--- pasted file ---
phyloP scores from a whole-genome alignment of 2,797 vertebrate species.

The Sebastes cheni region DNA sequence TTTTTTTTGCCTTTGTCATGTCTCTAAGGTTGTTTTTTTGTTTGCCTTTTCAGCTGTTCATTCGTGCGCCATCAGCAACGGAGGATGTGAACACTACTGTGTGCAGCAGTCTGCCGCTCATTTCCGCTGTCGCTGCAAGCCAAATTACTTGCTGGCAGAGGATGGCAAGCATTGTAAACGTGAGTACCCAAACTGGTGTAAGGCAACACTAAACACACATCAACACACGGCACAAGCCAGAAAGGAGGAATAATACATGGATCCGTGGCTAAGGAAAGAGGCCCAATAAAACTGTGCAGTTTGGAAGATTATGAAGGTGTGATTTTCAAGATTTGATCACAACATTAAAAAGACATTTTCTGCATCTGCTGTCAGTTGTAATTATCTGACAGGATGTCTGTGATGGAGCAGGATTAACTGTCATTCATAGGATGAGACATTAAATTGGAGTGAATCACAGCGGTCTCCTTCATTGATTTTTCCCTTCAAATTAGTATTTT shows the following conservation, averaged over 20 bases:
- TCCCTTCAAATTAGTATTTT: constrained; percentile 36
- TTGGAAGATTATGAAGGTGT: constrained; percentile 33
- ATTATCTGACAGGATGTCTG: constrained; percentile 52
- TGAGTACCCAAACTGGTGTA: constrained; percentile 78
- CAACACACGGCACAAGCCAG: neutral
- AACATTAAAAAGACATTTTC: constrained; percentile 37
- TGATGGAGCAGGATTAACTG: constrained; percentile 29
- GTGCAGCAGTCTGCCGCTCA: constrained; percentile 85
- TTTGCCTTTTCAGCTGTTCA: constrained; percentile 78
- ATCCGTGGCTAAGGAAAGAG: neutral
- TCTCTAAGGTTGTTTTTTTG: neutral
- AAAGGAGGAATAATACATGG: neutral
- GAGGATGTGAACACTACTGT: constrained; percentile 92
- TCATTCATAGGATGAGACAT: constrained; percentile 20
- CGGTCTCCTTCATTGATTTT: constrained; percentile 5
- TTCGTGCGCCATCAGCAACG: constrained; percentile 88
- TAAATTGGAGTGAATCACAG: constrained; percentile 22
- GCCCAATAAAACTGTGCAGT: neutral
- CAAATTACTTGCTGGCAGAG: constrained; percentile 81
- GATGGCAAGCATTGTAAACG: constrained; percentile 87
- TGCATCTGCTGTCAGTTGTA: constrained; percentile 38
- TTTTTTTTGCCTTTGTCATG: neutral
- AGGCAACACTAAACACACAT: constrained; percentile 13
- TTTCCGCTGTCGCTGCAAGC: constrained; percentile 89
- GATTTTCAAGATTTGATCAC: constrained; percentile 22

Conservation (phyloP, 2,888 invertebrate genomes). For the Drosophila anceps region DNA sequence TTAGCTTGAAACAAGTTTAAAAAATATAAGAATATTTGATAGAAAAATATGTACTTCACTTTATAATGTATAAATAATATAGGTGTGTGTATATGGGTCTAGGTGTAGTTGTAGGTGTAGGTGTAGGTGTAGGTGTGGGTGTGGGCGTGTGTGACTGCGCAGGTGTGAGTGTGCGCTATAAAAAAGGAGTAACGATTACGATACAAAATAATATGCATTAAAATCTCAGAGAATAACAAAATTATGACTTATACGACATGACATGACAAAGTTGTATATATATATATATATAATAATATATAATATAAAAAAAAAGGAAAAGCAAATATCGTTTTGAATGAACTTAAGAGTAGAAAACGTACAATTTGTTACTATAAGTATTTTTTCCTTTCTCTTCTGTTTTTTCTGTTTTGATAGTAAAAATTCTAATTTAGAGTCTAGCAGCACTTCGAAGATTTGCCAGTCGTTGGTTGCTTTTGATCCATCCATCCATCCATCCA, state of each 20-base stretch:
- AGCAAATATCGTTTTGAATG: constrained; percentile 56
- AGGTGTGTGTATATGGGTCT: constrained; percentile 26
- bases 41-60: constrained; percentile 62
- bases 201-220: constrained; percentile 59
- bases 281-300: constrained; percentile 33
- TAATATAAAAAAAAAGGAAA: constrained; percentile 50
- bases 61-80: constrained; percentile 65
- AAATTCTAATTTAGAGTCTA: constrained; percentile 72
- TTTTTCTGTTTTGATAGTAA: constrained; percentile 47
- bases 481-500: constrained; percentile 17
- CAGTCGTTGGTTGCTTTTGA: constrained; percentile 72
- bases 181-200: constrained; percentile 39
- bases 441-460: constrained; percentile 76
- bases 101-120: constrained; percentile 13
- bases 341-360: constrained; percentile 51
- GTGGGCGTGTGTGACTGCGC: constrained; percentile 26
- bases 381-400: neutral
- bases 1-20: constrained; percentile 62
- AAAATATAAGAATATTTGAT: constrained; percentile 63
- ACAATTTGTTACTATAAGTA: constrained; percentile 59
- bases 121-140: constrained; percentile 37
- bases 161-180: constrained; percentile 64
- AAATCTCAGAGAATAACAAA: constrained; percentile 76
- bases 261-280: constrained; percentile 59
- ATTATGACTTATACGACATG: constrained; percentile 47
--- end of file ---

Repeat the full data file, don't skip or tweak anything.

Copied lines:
phyloP scores from a whole-genome alignment of 2,797 vertebrate species.

The Sebastes cheni region DNA sequence TTTTTTTTGCCTTTGTCATGTCTCTAAGGTTGTTTTTTTGTTTGCCTTTTCAGCTGTTCATTCGTGCGCCATCAGCAACGGAGGATGTGAACACTACTGTGTGCAGCAGTCTGCCGCTCATTTCCGCTGTCGCTGCAAGCCAAATTACTTGCTGGCAGAGGATGGCAAGCATTGTAAACGTGAGTACCCAAACTGGTGTAAGGCAACACTAAACACACATCAACACACGGCACAAGCCAGAAAGGAGGAATAATACATGGATCCGTGGCTAAGGAAAGAGGCCCAATAAAACTGTGCAGTTTGGAAGATTATGAAGGTGTGATTTTCAAGATTTGATCACAACATTAAAAAGACATTTTCTGCATCTGCTGTCAGTTGTAATTATCTGACAGGATGTCTGTGATGGAGCAGGATTAACTGTCATTCATAGGATGAGACATTAAATTGGAGTGAATCACAGCGGTCTCCTTCATTGATTTTTCCCTTCAAATTAGTATTTT shows the following conservation, averaged over 20 bases:
- TCCCTTCAAATTAGTATTTT: constrained; percentile 36
- TTGGAAGATTATGAAGGTGT: constrained; percentile 33
- ATTATCTGACAGGATGTCTG: constrained; percentile 52
- TGAGTACCCAAACTGGTGTA: constrained; percentile 78
- CAACACACGGCACAAGCCAG: neutral
- AACATTAAAAAGACATTTTC: constrained; percentile 37
- TGATGGAGCAGGATTAACTG: constrained; percentile 29
- GTGCAGCAGTCTGCCGCTCA: constrained; percentile 85
- TTTGCCTTTTCAGCTGTTCA: constrained; percentile 78
- ATCCGTGGCTAAGGAAAGAG: neutral
- TCTCTAAGGTTGTTTTTTTG: neutral
- AAAGGAGGAATAATACATGG: neutral
- GAGGATGTGAACACTACTGT: constrained; percentile 92
- TCATTCATAGGATGAGACAT: constrained; percentile 20
- CGGTCTCCTTCATTGATTTT: constrained; percentile 5
- TTCGTGCGCCATCAGCAACG: constrained; percentile 88
- TAAATTGGAGTGAATCACAG: constrained; percentile 22
- GCCCAATAAAACTGTGCAGT: neutral
- CAAATTACTTGCTGGCAGAG: constrained; percentile 81
- GATGGCAAGCATTGTAAACG: constrained; percentile 87
- TGCATCTGCTGTCAGTTGTA: constrained; percentile 38
- TTTTTTTTGCCTTTGTCATG: neutral
- AGGCAACACTAAACACACAT: constrained; percentile 13
- TTTCCGCTGTCGCTGCAAGC: constrained; percentile 89
- GATTTTCAAGATTTGATCAC: constrained; percentile 22

Conservation (phyloP, 2,888 invertebrate genomes). For the Drosophila anceps region DNA sequence TTAGCTTGAAACAAGTTTAAAAAATATAAGAATATTTGATAGAAAAATATGTACTTCACTTTATAATGTATAAATAATATAGGTGTGTGTATATGGGTCTAGGTGTAGTTGTAGGTGTAGGTGTAGGTGTAGGTGTGGGTGTGGGCGTGTGTGACTGCGCAGGTGTGAGTGTGCGCTATAAAAAAGGAGTAACGATTACGATACAAAATAATATGCATTAAAATCTCAGAGAATAACAAAATTATGACTTATACGACATGACATGACAAAGTTGTATATATATATATATATAATAATATATAATATAAAAAAAAAGGAAAAGCAAATATCGTTTTGAATGAACTTAAGAGTAGAAAACGTACAATTTGTTACTATAAGTATTTTTTCCTTTCTCTTCTGTTTTTTCTGTTTTGATAGTAAAAATTCTAATTTAGAGTCTAGCAGCACTTCGAAGATTTGCCAGTCGTTGGTTGCTTTTGATCCATCCATCCATCCATCCA, state of each 20-base stretch:
- AGCAAATATCGTTTTGAATG: constrained; percentile 56
- AGGTGTGTGTATATGGGTCT: constrained; percentile 26
- bases 41-60: constrained; percentile 62
- bases 201-220: constrained; percentile 59
- bases 281-300: constrained; percentile 33
- TAATATAAAAAAAAAGGAAA: constrained; percentile 50
- bases 61-80: constrained; percentile 65
- AAATTCTAATTTAGAGTCTA: constrained; percentile 72
- TTTTTCTGTTTTGATAGTAA: constrained; percentile 47
- bases 481-500: constrained; percentile 17
- CAGTCGTTGGTTGCTTTTGA: constrained; percentile 72
- bases 181-200: constrained; percentile 39
- bases 441-460: constrained; percentile 76
- bases 101-120: constrained; percentile 13
- bases 341-360: constrained; percentile 51
- GTGGGCGTGTGTGACTGCGC: constrained; percentile 26
- bases 381-400: neutral
- bases 1-20: constrained; percentile 62
- AAAATATAAGAATATTTGAT: constrained; percentile 63
- ACAATTTGTTACTATAAGTA: constrained; percentile 59
- bases 121-140: constrained; percentile 37
- bases 161-180: constrained; percentile 64
- AAATCTCAGAGAATAACAAA: constrained; percentile 76
- bases 261-280: constrained; percentile 59
- ATTATGACTTATACGACATG: constrained; percentile 47